Rating: 4.5/5 stars; These refurbished brakes are a good value for a superlight brake that provides excellent stopping power. You just need to be patient during the install.

Review: Superlight All-Carbon Zero Gravity Gravitas SL Brakeset Gallery
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Zero Gravity Gravitas SL Brakeset Rear Cable Routing

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Zero Gravity Gravitas SL Brakeset Rear

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Zero Gravity Gravitas SL Brakeset Front

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Zero Gravity Gravitas SL Brakeset Cable Hole

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Zero Gravity Gravitas SL Brakeset Weight

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Brake Hardware

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Brake Comparison Chart

About the author: Twain Mein

Twain Mein has been a fan of mtbr.com & roadbikereview.com since 1996. After meeting Francis, he became fascinated with the technology and gear aspect of cycling and became one of our first product reviewers. Twain has been doing triathlons since 1987 and was ranked in the Top 50 U.S. National Age Group in 2012. He’s recently been learning swimming tips from his 10 year-old daughter who has way more natural talent!


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  • turbomatic says:

    “Even the rear brake will ‘skid’ the tire when applied on its own.”…uh, pretty much any non department store brake will do this…

  • aclinjury says:

    $875 new? I haven’t seen one tour team use them. Makes me wonder who even buys them. But refurbished?? Hmm now why would these calipers be refurbished? I mean aluminum calipers last for decades, and they are the last thing that break on a bicycle. But these carbon calipers are being sold as refurb? Me thinks they are fragile. I pass. Sorry but I ain’t putting my life on the line for some gimmick. Dura Ace 9000 calipers own them all.

  • Mark Reynolds says:

    WOW! Great Ted…I am sure your DEALERS appreciate you undercutting them with “refurbished” brakes, whatever that means??? Look I have TWO SETS that are new. If anyone wants a set, quick contact me at markr@bornagainclassics.com. I’ll let them go for what TED SOLD THEM TO HIS DEALERS FOR, of which I WAS one. This about does it for me.

    • James Nelson says:

      I agree Mark. Ciamillo could have made the blems / B-Stock / scratch & dent available to their dealers. The selling of refurbs by the manufacturer does put the manufacturer in competition with their dealers. Or, they could have just detroyed the sub-standard or damaged product and maintained their image of a boutique high end provider of unique cycling components. Ciamillo is just shooting themselves in the foot.

  • James Nelson says:

    A brake system that can’t be modulated ie “While lacking in modulation, these brakes are incredibly light, look great, and provide excellent stopping power.” is not what I would call acceptable.

  • aclinjury says:

    the Planet X brakes are similar in design (i.e, single pivot), aluminum, just over 200g (including pads), $130. They work awesome with the Shimana DA 7800 shifters (but not so good with the 7900 levers). These are probably the best bang for the bucks if you have DA 7800 levers. I have them, they work almost as well as the 7800 calipers.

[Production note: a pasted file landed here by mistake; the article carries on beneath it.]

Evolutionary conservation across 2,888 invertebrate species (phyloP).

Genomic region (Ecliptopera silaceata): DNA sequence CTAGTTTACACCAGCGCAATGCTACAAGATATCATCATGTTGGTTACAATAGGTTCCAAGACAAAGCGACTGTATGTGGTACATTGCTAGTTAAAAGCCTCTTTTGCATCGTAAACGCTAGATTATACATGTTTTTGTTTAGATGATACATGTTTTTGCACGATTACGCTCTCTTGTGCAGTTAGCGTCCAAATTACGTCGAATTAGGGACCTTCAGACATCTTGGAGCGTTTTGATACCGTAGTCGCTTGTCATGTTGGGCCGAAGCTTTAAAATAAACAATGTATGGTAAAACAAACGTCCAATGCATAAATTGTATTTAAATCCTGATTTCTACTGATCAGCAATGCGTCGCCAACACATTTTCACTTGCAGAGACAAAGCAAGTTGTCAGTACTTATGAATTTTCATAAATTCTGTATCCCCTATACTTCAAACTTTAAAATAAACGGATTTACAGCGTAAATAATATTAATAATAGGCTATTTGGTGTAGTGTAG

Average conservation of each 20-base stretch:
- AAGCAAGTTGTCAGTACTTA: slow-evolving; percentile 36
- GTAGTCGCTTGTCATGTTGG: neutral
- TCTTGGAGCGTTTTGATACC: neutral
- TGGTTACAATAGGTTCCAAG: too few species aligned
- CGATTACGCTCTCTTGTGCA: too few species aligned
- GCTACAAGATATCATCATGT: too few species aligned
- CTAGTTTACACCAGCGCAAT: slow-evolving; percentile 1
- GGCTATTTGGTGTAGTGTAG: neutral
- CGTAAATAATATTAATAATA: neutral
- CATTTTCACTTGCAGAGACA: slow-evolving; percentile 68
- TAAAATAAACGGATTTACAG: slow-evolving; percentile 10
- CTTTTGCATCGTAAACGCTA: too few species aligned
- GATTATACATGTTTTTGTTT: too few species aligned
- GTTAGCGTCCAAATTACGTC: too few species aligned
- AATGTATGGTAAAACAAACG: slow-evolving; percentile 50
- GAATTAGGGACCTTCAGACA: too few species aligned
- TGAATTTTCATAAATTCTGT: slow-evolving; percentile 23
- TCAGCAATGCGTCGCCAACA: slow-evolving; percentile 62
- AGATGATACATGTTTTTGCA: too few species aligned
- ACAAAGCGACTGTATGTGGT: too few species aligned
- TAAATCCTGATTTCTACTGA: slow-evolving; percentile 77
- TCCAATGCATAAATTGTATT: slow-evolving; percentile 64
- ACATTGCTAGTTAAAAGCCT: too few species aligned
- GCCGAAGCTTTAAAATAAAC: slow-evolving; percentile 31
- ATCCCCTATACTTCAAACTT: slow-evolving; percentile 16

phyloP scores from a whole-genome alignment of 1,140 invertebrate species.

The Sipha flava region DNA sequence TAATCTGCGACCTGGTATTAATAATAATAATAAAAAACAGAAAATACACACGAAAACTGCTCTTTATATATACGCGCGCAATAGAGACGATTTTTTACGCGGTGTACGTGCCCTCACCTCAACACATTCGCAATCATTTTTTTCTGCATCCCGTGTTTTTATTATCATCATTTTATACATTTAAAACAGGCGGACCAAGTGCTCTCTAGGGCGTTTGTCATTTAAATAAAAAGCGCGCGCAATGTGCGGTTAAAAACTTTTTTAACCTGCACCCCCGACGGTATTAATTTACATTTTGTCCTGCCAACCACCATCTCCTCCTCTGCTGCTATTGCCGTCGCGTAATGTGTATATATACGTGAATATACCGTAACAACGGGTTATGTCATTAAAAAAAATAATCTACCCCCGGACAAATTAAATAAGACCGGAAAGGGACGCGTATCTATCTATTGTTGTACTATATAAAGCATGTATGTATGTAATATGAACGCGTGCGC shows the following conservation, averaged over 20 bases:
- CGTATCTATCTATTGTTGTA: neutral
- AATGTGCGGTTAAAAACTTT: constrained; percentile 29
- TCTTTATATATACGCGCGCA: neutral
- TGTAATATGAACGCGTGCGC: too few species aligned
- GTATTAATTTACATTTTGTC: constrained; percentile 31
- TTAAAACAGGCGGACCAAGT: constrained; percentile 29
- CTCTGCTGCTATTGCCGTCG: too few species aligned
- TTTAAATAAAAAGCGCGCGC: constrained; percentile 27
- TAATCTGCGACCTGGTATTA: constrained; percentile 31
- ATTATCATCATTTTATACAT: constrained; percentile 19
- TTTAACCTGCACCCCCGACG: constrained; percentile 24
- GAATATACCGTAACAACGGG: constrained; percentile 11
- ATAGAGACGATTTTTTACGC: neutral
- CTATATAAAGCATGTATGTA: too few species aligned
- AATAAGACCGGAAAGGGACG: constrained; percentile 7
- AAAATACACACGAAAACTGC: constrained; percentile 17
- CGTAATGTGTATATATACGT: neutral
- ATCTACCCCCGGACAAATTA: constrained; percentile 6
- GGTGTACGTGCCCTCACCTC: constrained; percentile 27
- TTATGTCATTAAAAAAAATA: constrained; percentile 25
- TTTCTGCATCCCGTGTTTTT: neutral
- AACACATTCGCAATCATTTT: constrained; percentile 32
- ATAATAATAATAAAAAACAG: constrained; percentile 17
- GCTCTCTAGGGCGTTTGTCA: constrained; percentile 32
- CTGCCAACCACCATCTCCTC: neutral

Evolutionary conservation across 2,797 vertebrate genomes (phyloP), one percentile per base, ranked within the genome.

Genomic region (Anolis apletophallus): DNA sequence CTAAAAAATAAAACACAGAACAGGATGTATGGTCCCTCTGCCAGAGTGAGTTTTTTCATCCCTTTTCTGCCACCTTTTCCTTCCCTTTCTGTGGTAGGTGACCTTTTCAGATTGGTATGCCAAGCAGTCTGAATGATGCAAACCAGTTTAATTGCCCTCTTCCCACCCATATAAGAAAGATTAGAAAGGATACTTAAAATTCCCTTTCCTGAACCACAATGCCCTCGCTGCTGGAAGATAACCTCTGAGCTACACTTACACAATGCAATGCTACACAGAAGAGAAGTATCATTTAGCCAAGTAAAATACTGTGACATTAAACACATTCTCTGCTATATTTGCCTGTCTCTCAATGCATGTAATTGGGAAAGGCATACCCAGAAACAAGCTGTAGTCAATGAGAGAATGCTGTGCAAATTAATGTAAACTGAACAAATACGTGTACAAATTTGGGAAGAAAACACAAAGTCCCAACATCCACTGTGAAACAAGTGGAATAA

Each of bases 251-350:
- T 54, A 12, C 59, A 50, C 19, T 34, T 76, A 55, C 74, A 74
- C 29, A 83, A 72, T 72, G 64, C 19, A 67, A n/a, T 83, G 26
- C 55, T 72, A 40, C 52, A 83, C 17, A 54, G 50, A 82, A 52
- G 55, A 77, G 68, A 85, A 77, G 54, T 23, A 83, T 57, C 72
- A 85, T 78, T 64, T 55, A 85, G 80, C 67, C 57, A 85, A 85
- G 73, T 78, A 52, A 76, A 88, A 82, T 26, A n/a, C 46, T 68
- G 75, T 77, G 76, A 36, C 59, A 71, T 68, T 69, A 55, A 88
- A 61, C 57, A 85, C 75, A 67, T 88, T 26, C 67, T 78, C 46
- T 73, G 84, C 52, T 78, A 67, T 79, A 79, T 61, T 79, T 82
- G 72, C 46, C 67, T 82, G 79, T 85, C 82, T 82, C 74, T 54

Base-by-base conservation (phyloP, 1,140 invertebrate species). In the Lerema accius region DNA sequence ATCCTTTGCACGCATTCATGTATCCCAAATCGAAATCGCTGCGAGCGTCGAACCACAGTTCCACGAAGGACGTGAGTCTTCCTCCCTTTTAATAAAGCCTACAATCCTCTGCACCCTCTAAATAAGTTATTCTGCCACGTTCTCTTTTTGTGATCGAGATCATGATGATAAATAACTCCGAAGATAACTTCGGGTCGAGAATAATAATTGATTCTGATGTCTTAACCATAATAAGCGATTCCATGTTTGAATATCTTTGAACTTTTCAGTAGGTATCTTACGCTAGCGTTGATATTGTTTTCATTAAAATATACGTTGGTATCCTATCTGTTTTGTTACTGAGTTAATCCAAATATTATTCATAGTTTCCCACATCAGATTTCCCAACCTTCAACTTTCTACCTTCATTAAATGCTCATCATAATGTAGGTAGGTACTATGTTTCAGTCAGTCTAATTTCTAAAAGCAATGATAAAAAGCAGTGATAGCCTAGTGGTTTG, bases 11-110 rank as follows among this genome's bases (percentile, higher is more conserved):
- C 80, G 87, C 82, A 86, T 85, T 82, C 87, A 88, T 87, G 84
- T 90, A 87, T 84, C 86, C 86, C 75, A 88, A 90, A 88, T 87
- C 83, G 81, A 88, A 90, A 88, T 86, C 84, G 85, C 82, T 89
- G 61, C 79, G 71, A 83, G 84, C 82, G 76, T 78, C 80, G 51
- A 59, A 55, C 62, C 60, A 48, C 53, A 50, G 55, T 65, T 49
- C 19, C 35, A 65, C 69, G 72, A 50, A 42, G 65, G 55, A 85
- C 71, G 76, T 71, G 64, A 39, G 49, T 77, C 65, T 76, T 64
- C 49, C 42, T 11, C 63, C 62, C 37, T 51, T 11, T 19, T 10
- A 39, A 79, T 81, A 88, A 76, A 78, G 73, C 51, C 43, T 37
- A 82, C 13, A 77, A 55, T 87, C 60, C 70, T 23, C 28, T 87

But the thing about aftermarket calipers (be it PlanetX, Gravity, etc) is that they are not tuned to work with all shift levers. Not all levers have the same leverage ratio. Buying an expensive set of calipers is a performance crapshot because in most cases they will perform worse than OEM calipers.

  • Eliott says:

    I have a set of the Gravitas and am thoroughly happy using them with 2013 Red levers. Braking is solid with Mavic Ksyrium-width rims, with plenty of modulation and braking force that doesn’t actually get to lock up too easily (I’m not in a position to try to skid the rear too often.) I have a pair of Negative Gs also and experience the same sort of general tolerances and set up, and they’ve lasted a long time without fuss.

  • siclmn says:

    In the past nobody has continued using this brand of brakes. They are not good brakes they are just light brakes. Read the reviews.
    Great brakes don’t just stop you they have a “feel” to them, you know just like any BMW product. This brand of brakes has nothing going for it except the weight and that’s not enough reason to like them.
    Again read the reviews.

  • rick says:

    I rode the regular ones and they did not perform anywhere near Dura Ace. Lightweight yes, Performance no.

  • Mark says:

    They offer atrocious customer service and the brakes are way outdated. Don’t believe anyone who says they get good stopping power out of any brake from this company. Again, just read the reviews!

  • Krisztian Damsits says:

    I would not recommended anyone to purchase anything from Ted Ciamillo! (Caw-designs)
    I purchased a crankset on 19th January which I received 7 weeks later. It has got several problems with it’s painting and it has several scratches as well. It wasn’t even the color I asked for.
    The product went broken on it’s very firs use!
    Since that I have received several promises from Ted, but even until today (11.18.2013) neither have I received a new product nor got the pice I paid for the product back. (Despite the fact he promised it several times) On the other hand I send the crooked product back to him.
    The warranty is a simple lie! Don’t be fooled by him!

    • Toshi Nakahara tri Sports Japan says:

      Dear Ted,

      Still are you do business?
      How about we paid money?

      We must decide our desition but its dipend of your answer.

      Send E-mail to us.

      Toshi

  • Toshi Nakahara tri Sports Japan says:

    Dear Ted,

    When do you send brakes to me?
    If not send back $3494.98 to me.

    Thanks.

    Toshi

    • Lee says:

      Hi Toshi, Have you receive the brakes from Ted? I also encounter the same issue as you I think. Hope to hear some good news from your side. Tx